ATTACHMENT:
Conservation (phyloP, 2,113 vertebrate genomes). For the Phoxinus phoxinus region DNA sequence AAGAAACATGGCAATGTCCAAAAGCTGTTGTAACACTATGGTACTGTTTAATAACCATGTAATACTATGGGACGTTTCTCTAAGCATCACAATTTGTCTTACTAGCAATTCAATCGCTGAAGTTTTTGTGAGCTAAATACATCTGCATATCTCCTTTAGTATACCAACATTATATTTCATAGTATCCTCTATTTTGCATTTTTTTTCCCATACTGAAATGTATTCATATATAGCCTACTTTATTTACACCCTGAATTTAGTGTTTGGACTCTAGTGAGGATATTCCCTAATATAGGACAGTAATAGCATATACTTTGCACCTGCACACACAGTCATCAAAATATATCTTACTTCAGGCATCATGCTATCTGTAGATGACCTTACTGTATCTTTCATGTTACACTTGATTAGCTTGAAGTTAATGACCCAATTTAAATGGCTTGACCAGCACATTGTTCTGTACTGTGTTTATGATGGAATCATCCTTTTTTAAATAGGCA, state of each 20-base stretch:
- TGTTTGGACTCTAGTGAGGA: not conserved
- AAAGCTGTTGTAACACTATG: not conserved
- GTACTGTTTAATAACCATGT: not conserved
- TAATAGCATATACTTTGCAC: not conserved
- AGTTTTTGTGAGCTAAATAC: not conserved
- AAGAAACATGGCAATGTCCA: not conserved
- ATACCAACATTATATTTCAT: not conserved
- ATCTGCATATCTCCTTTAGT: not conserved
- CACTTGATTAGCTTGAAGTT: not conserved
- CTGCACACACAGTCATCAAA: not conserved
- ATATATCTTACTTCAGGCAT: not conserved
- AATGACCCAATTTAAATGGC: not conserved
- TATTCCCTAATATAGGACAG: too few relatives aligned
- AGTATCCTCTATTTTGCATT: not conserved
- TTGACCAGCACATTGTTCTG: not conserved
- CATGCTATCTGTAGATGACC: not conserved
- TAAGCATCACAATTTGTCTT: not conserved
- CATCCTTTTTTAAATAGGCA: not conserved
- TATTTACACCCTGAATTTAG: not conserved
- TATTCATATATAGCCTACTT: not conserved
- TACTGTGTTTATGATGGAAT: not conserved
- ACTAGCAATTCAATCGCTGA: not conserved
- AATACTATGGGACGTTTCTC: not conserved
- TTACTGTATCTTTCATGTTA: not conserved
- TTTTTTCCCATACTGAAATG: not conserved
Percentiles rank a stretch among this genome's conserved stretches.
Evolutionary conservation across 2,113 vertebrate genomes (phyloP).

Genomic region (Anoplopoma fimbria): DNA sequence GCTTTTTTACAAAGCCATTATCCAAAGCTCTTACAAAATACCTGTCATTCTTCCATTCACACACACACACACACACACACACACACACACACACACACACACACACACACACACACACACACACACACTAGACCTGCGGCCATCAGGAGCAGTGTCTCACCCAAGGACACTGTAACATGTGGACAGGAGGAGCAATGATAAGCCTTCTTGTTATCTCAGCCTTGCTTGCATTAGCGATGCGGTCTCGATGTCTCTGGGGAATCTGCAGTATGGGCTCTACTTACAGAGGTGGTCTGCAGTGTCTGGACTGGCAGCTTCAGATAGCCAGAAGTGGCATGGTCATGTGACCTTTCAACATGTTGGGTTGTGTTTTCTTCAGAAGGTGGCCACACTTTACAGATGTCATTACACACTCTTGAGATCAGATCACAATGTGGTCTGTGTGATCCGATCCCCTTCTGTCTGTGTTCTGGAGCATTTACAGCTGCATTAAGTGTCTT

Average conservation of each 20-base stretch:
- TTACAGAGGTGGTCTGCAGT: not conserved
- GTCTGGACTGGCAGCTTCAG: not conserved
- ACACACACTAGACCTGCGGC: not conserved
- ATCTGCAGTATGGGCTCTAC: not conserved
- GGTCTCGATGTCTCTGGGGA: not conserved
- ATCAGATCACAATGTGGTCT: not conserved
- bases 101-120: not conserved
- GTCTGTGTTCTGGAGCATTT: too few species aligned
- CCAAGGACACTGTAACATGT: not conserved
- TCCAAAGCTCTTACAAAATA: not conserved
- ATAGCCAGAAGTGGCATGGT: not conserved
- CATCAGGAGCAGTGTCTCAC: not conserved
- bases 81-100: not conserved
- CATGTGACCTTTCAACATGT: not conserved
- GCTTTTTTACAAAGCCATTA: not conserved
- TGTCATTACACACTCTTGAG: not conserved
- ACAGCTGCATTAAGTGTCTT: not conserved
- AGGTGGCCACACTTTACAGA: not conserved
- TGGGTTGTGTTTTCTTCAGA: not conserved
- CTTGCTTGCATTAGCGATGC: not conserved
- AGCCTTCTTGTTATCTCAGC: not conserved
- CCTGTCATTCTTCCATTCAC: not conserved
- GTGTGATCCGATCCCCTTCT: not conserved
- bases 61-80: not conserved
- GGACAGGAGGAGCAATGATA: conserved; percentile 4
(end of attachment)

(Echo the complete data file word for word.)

Conservation (phyloP, 2,113 vertebrate genomes). For the Phoxinus phoxinus region DNA sequence AAGAAACATGGCAATGTCCAAAAGCTGTTGTAACACTATGGTACTGTTTAATAACCATGTAATACTATGGGACGTTTCTCTAAGCATCACAATTTGTCTTACTAGCAATTCAATCGCTGAAGTTTTTGTGAGCTAAATACATCTGCATATCTCCTTTAGTATACCAACATTATATTTCATAGTATCCTCTATTTTGCATTTTTTTTCCCATACTGAAATGTATTCATATATAGCCTACTTTATTTACACCCTGAATTTAGTGTTTGGACTCTAGTGAGGATATTCCCTAATATAGGACAGTAATAGCATATACTTTGCACCTGCACACACAGTCATCAAAATATATCTTACTTCAGGCATCATGCTATCTGTAGATGACCTTACTGTATCTTTCATGTTACACTTGATTAGCTTGAAGTTAATGACCCAATTTAAATGGCTTGACCAGCACATTGTTCTGTACTGTGTTTATGATGGAATCATCCTTTTTTAAATAGGCA, state of each 20-base stretch:
- TGTTTGGACTCTAGTGAGGA: not conserved
- AAAGCTGTTGTAACACTATG: not conserved
- GTACTGTTTAATAACCATGT: not conserved
- TAATAGCATATACTTTGCAC: not conserved
- AGTTTTTGTGAGCTAAATAC: not conserved
- AAGAAACATGGCAATGTCCA: not conserved
- ATACCAACATTATATTTCAT: not conserved
- ATCTGCATATCTCCTTTAGT: not conserved
- CACTTGATTAGCTTGAAGTT: not conserved
- CTGCACACACAGTCATCAAA: not conserved
- ATATATCTTACTTCAGGCAT: not conserved
- AATGACCCAATTTAAATGGC: not conserved
- TATTCCCTAATATAGGACAG: too few relatives aligned
- AGTATCCTCTATTTTGCATT: not conserved
- TTGACCAGCACATTGTTCTG: not conserved
- CATGCTATCTGTAGATGACC: not conserved
- TAAGCATCACAATTTGTCTT: not conserved
- CATCCTTTTTTAAATAGGCA: not conserved
- TATTTACACCCTGAATTTAG: not conserved
- TATTCATATATAGCCTACTT: not conserved
- TACTGTGTTTATGATGGAAT: not conserved
- ACTAGCAATTCAATCGCTGA: not conserved
- AATACTATGGGACGTTTCTC: not conserved
- TTACTGTATCTTTCATGTTA: not conserved
- TTTTTTCCCATACTGAAATG: not conserved
Percentiles rank a stretch among this genome's conserved stretches.
Evolutionary conservation across 2,113 vertebrate genomes (phyloP).

Genomic region (Anoplopoma fimbria): DNA sequence GCTTTTTTACAAAGCCATTATCCAAAGCTCTTACAAAATACCTGTCATTCTTCCATTCACACACACACACACACACACACACACACACACACACACACACACACACACACACACACACACACACACACTAGACCTGCGGCCATCAGGAGCAGTGTCTCACCCAAGGACACTGTAACATGTGGACAGGAGGAGCAATGATAAGCCTTCTTGTTATCTCAGCCTTGCTTGCATTAGCGATGCGGTCTCGATGTCTCTGGGGAATCTGCAGTATGGGCTCTACTTACAGAGGTGGTCTGCAGTGTCTGGACTGGCAGCTTCAGATAGCCAGAAGTGGCATGGTCATGTGACCTTTCAACATGTTGGGTTGTGTTTTCTTCAGAAGGTGGCCACACTTTACAGATGTCATTACACACTCTTGAGATCAGATCACAATGTGGTCTGTGTGATCCGATCCCCTTCTGTCTGTGTTCTGGAGCATTTACAGCTGCATTAAGTGTCTT

Average conservation of each 20-base stretch:
- TTACAGAGGTGGTCTGCAGT: not conserved
- GTCTGGACTGGCAGCTTCAG: not conserved
- ACACACACTAGACCTGCGGC: not conserved
- ATCTGCAGTATGGGCTCTAC: not conserved
- GGTCTCGATGTCTCTGGGGA: not conserved
- ATCAGATCACAATGTGGTCT: not conserved
- bases 101-120: not conserved
- GTCTGTGTTCTGGAGCATTT: too few species aligned
- CCAAGGACACTGTAACATGT: not conserved
- TCCAAAGCTCTTACAAAATA: not conserved
- ATAGCCAGAAGTGGCATGGT: not conserved
- CATCAGGAGCAGTGTCTCAC: not conserved
- bases 81-100: not conserved
- CATGTGACCTTTCAACATGT: not conserved
- GCTTTTTTACAAAGCCATTA: not conserved
- TGTCATTACACACTCTTGAG: not conserved
- ACAGCTGCATTAAGTGTCTT: not conserved
- AGGTGGCCACACTTTACAGA: not conserved
- TGGGTTGTGTTTTCTTCAGA: not conserved
- CTTGCTTGCATTAGCGATGC: not conserved
- AGCCTTCTTGTTATCTCAGC: not conserved
- CCTGTCATTCTTCCATTCAC: not conserved
- GTGTGATCCGATCCCCTTCT: not conserved
- bases 61-80: not conserved
- GGACAGGAGGAGCAATGATA: conserved; percentile 4